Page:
Wednesday, October 05, 2011

Dark Horse Previews for December

Lee: DH continues to surprise me. This month it’s a spotlight on overly expensive hc’s.
Thomm: Oh, sure that’s right up my alley.

Adam Warren (W/A)
bw, 712 pages, 6 1/2" x 9", $59.99
Enough Empowered to crush your nuts! The steamy cape-and-tights comedy so outrageous that the bonds of regular graphic novels could not hold the laughs within, Empowered has expanded into a tome so massive that even the superpowered can barely lift it! Empowered Deluxe Edition Volume 1 collects between its rock-hard covers all the material from the first three Empowered volumes, plus several metric tons (okay, like forty pages) of top-secret, never-before-seen extras (except by Adam Warren, a few close friends, and some ninja), including the very first Empowered stories, sketches, logo variants, Adam’s story notes, and more, more, more! That's seven hundred pages, chief, and printed on way nice paper, too! Only you deserve so much! Hardcover edition, limited to one printing!
Lee: Empowered has been around for awhile and seems to have a dedicated cult following. It has always looked really funny and I keep meaning to read it. But, for $60 it just might be too pricey for me right now. And, DH is one of the few publishers that I actually believe when they say there won’t be any more printings.
Thomm: Never heard of it. Not gonna be getting’ it.

Mary M. Talbot (W) and Bryan Talbot (A)
FC, 96 pages, 6" x 8 1/2", $14.99
Part personal history, part biography, Dotter of Her Father’s Eyes contrasts two coming- of-age narratives: that of Lucia, the daughter of James Joyce, and that of author Mary Talbot, daughter of the eminent Joycean scholar James S. Atherton. Social expectations and gender politics, thwarted ambitions and personal tragedy are played out against two contrasting historical backgrounds, poignantly evoked by the atmospheric visual storytelling of award-winning graphic-novel pioneer Bryan Talbot. Produced through an intense collaboration seldom seen between writers and artists, Dotter of Her Father’s Eyes is smart, funny, and sad—an essential addition to the evolving genre of graphic memoir.
Lee: Talbot’s graphic memoirs have always been fantastic so I expect the same from this. This should be a great read.
Thomm: Now this is more my speed. A very interesting story at a reasonable price.

Hugo Pratt (W), Mino Milani (W), Milo Manara (A/Cover), and Laura Battaglia (C)
FC, 280 pages, 8 3/8" x 10 7/8", $59.99
Dark Horse continues to bring the works of Italian comics master Milo Manara to American audiences with volume 2 of The Milo Manara Library! This deluxe hardcover, newly translated by Eurocomics expert Kim Thompson, features the sweeping historical epic El Gaucho, the second of Manara’s storied collaborations with his mentor Hugo Pratt, author of the internationally acclaimed Corto Maltese. Rounding out this volume is Trial by Jury, a series of shorts, never before published in the US, in which some of history’s most notorious figures undergo a mock trial. The first and only comprehensive English collection of Manara’s work. “Beautiful historical work with gorgeous people and really erotic undertones.” —Neil Gaiman on Manara
Lee: Manara is probably best known for his erotic work but he was a heck of an artist long before that. This, while expensive, is worth the money. It should be noted that Hugo Pratt, while mostly unknown to American audiences, is a fantastic writer. If you like things other than capes and tights then this is an easy winner.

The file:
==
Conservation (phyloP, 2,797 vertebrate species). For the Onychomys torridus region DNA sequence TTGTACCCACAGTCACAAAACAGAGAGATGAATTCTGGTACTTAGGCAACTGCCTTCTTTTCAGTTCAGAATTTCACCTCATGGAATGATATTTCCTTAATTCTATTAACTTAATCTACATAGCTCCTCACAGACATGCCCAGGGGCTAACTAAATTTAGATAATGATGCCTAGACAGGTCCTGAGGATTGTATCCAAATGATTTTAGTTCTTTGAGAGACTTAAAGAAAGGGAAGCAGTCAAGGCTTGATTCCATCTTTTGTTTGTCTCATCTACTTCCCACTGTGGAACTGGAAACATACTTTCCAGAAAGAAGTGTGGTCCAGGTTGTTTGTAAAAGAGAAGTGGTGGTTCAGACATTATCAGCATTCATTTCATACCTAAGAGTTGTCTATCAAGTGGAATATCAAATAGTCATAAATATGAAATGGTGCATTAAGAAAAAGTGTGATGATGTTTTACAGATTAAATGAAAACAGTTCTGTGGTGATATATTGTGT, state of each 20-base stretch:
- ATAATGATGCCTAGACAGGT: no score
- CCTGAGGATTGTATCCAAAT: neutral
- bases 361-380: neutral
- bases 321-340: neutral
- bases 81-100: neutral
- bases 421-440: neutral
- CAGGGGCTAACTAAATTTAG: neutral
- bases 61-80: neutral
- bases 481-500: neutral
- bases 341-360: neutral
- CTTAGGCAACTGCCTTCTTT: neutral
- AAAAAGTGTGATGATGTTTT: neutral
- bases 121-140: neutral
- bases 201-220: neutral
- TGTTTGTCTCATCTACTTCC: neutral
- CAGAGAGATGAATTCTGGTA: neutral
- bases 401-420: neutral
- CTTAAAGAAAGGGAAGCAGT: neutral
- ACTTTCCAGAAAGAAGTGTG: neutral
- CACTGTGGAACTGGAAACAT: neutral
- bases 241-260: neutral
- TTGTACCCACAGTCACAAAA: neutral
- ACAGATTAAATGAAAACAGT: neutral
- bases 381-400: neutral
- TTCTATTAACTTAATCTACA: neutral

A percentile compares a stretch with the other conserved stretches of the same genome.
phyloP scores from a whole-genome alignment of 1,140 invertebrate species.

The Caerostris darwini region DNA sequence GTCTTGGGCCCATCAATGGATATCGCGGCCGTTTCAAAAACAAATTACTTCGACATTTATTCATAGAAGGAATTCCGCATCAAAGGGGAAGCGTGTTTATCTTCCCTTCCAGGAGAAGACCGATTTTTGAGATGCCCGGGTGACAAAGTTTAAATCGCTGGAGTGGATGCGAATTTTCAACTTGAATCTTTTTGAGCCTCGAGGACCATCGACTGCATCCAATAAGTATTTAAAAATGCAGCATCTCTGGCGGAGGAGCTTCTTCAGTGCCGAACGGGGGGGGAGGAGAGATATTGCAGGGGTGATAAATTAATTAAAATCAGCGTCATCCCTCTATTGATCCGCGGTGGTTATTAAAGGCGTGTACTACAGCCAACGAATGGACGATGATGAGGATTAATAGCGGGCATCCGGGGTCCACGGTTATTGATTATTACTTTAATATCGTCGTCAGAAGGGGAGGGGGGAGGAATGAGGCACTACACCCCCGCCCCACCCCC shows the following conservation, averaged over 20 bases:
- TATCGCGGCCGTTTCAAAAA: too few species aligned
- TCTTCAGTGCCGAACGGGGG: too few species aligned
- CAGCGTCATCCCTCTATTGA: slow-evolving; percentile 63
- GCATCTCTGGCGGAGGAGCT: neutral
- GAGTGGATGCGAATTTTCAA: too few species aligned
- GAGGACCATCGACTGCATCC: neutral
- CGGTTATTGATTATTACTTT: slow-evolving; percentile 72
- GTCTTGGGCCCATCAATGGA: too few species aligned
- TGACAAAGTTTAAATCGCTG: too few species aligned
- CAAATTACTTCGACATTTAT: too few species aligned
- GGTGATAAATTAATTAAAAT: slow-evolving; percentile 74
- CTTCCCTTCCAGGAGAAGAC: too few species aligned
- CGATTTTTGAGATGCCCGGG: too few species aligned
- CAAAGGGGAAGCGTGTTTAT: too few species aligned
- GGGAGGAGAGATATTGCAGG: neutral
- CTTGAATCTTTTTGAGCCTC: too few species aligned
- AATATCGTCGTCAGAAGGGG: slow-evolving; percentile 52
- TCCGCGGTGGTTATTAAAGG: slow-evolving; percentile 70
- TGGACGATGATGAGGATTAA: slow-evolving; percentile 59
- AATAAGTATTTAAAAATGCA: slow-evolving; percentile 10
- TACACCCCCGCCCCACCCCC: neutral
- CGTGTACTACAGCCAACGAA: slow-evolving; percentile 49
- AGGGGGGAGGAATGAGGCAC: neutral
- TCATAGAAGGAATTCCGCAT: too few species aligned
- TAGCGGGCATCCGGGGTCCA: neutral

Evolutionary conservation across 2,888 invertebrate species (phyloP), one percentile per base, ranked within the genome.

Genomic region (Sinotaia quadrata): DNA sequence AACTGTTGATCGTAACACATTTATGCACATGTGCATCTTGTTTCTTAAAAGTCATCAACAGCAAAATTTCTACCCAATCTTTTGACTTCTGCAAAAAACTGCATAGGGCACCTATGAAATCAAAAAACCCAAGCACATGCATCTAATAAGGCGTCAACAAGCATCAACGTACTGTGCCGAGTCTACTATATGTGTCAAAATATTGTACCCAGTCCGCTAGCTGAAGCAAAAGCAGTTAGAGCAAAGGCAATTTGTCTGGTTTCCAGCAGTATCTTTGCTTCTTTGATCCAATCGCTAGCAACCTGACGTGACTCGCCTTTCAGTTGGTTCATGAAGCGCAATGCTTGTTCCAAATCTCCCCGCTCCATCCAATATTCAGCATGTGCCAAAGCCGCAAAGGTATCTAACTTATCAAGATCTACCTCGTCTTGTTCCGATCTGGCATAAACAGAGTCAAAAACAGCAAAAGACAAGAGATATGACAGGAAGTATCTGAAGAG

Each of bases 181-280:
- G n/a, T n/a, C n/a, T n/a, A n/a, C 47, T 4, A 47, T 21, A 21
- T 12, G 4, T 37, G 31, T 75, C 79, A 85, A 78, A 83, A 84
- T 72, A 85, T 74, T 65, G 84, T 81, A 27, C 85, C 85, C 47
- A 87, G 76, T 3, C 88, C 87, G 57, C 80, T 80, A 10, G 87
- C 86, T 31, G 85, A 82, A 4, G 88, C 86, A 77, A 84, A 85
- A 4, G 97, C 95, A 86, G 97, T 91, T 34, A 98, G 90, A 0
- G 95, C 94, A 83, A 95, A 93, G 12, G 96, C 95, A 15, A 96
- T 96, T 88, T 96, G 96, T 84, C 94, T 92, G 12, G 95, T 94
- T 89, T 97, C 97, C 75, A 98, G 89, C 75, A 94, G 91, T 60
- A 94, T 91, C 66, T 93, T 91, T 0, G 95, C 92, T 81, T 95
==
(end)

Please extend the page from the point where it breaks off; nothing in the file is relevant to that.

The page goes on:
Thomm: I like mythical trials of historic figures. Usually you learn more about the writers than the historical figures.

J. P. Kalonji (W/A) and Dan Jackson (C)
bw, 120 pages, 6" x 9", $12.99
In ancient Japan, a witch seeks to use the warrior-monk Ningen’s enlightened body and spirit to resurrect a demon-samurai and unleash an era of chaos on an already-troubled country. After leaving the safety of his temple to protect poor commoners who are caught in bloody battles between feuding warlords, Ningen soon finds that several colorful bounty hunters are on his trail—seeking his head and his very lifeblood for the witch’s twisted spells! A stylish and violent standalone adventure from the creator of 365 Samurai.
Lee: 365 Samurai was a fun story so I expect this to be good too. I’m always up for a good samurai story.
Thomm: I haven’t read a ninja story in quite a while, and even longer for one authentically Japanese. This looks like a good bet.

THE STRAIN #1 (of 11)
David Lapham (W), Guillero del Toro (W), Chuck Hogan (W), Mike Huddleston (A/Cover), Steve Morris (Variant cover), and Dan Jackson (C)
FC, 32 pages, $1.00
When a Boeing 777 lands at JFK International Airport and goes dark on the runway, the Center for Disease Control, fearing a terrorist attack, calls in Dr. Ephraim Goodweather and his team of expert biological-threat first responders. Only an elderly pawnbroker from Spanish Harlem suspects a darker purpose behind the event—an ancient threat intent on covering mankind in darkness.
Lee: This is just an adaption of the book… which wasn’t all that good. I started it because I thought it was going to be like “They Thirst” by Robert McCammon, one of the greatest vampire books of all time. And it was, with the addition of cardboard characters and plot clichés. Maybe it will read better as a comic.
Thomm: Pictures might help. It does have a good premise, but the execution will be the thing.

Lee: I can’t pass up the Manara. I have been wanting to read Pratt’s work for years so I’m gonna spend the money.
Thomm: I’m more likely to get Dotter.

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